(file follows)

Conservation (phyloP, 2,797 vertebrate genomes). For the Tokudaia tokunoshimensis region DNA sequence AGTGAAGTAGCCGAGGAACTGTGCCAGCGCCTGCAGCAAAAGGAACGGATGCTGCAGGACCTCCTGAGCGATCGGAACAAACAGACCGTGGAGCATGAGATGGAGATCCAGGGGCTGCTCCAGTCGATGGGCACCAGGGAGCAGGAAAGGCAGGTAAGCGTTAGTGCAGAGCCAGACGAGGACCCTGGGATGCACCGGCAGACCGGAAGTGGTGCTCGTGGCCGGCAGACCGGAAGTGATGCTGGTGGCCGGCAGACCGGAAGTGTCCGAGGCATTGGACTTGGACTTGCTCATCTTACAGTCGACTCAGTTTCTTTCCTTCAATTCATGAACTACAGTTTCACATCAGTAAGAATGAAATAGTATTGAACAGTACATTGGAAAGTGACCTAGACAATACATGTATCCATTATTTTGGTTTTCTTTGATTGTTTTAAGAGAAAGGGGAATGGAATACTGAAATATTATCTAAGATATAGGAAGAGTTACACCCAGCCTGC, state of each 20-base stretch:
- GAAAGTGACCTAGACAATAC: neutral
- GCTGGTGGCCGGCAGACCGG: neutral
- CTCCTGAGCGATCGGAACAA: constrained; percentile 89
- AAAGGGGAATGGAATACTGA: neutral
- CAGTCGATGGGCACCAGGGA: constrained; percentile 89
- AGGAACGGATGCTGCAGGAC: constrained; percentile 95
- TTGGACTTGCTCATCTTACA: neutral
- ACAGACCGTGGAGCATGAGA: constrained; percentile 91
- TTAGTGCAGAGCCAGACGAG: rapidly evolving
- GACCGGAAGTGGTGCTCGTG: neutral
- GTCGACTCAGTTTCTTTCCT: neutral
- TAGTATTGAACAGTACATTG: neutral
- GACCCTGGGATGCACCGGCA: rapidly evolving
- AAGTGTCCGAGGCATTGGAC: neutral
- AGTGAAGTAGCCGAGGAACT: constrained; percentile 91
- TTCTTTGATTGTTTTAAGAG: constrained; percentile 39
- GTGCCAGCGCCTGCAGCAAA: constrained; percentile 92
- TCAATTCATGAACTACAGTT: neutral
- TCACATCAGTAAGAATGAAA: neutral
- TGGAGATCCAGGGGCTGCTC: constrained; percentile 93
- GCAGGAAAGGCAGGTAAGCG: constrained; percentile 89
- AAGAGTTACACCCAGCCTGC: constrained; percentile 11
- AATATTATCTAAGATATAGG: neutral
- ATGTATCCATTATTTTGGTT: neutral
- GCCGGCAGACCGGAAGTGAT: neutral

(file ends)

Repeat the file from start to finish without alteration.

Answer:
Conservation (phyloP, 2,797 vertebrate genomes). For the Tokudaia tokunoshimensis region DNA sequence AGTGAAGTAGCCGAGGAACTGTGCCAGCGCCTGCAGCAAAAGGAACGGATGCTGCAGGACCTCCTGAGCGATCGGAACAAACAGACCGTGGAGCATGAGATGGAGATCCAGGGGCTGCTCCAGTCGATGGGCACCAGGGAGCAGGAAAGGCAGGTAAGCGTTAGTGCAGAGCCAGACGAGGACCCTGGGATGCACCGGCAGACCGGAAGTGGTGCTCGTGGCCGGCAGACCGGAAGTGATGCTGGTGGCCGGCAGACCGGAAGTGTCCGAGGCATTGGACTTGGACTTGCTCATCTTACAGTCGACTCAGTTTCTTTCCTTCAATTCATGAACTACAGTTTCACATCAGTAAGAATGAAATAGTATTGAACAGTACATTGGAAAGTGACCTAGACAATACATGTATCCATTATTTTGGTTTTCTTTGATTGTTTTAAGAGAAAGGGGAATGGAATACTGAAATATTATCTAAGATATAGGAAGAGTTACACCCAGCCTGC, state of each 20-base stretch:
- GAAAGTGACCTAGACAATAC: neutral
- GCTGGTGGCCGGCAGACCGG: neutral
- CTCCTGAGCGATCGGAACAA: constrained; percentile 89
- AAAGGGGAATGGAATACTGA: neutral
- CAGTCGATGGGCACCAGGGA: constrained; percentile 89
- AGGAACGGATGCTGCAGGAC: constrained; percentile 95
- TTGGACTTGCTCATCTTACA: neutral
- ACAGACCGTGGAGCATGAGA: constrained; percentile 91
- TTAGTGCAGAGCCAGACGAG: rapidly evolving
- GACCGGAAGTGGTGCTCGTG: neutral
- GTCGACTCAGTTTCTTTCCT: neutral
- TAGTATTGAACAGTACATTG: neutral
- GACCCTGGGATGCACCGGCA: rapidly evolving
- AAGTGTCCGAGGCATTGGAC: neutral
- AGTGAAGTAGCCGAGGAACT: constrained; percentile 91
- TTCTTTGATTGTTTTAAGAG: constrained; percentile 39
- GTGCCAGCGCCTGCAGCAAA: constrained; percentile 92
- TCAATTCATGAACTACAGTT: neutral
- TCACATCAGTAAGAATGAAA: neutral
- TGGAGATCCAGGGGCTGCTC: constrained; percentile 93
- GCAGGAAAGGCAGGTAAGCG: constrained; percentile 89
- AAGAGTTACACCCAGCCTGC: constrained; percentile 11
- AATATTATCTAAGATATAGG: neutral
- ATGTATCCATTATTTTGGTT: neutral
- GCCGGCAGACCGGAAGTGAT: neutral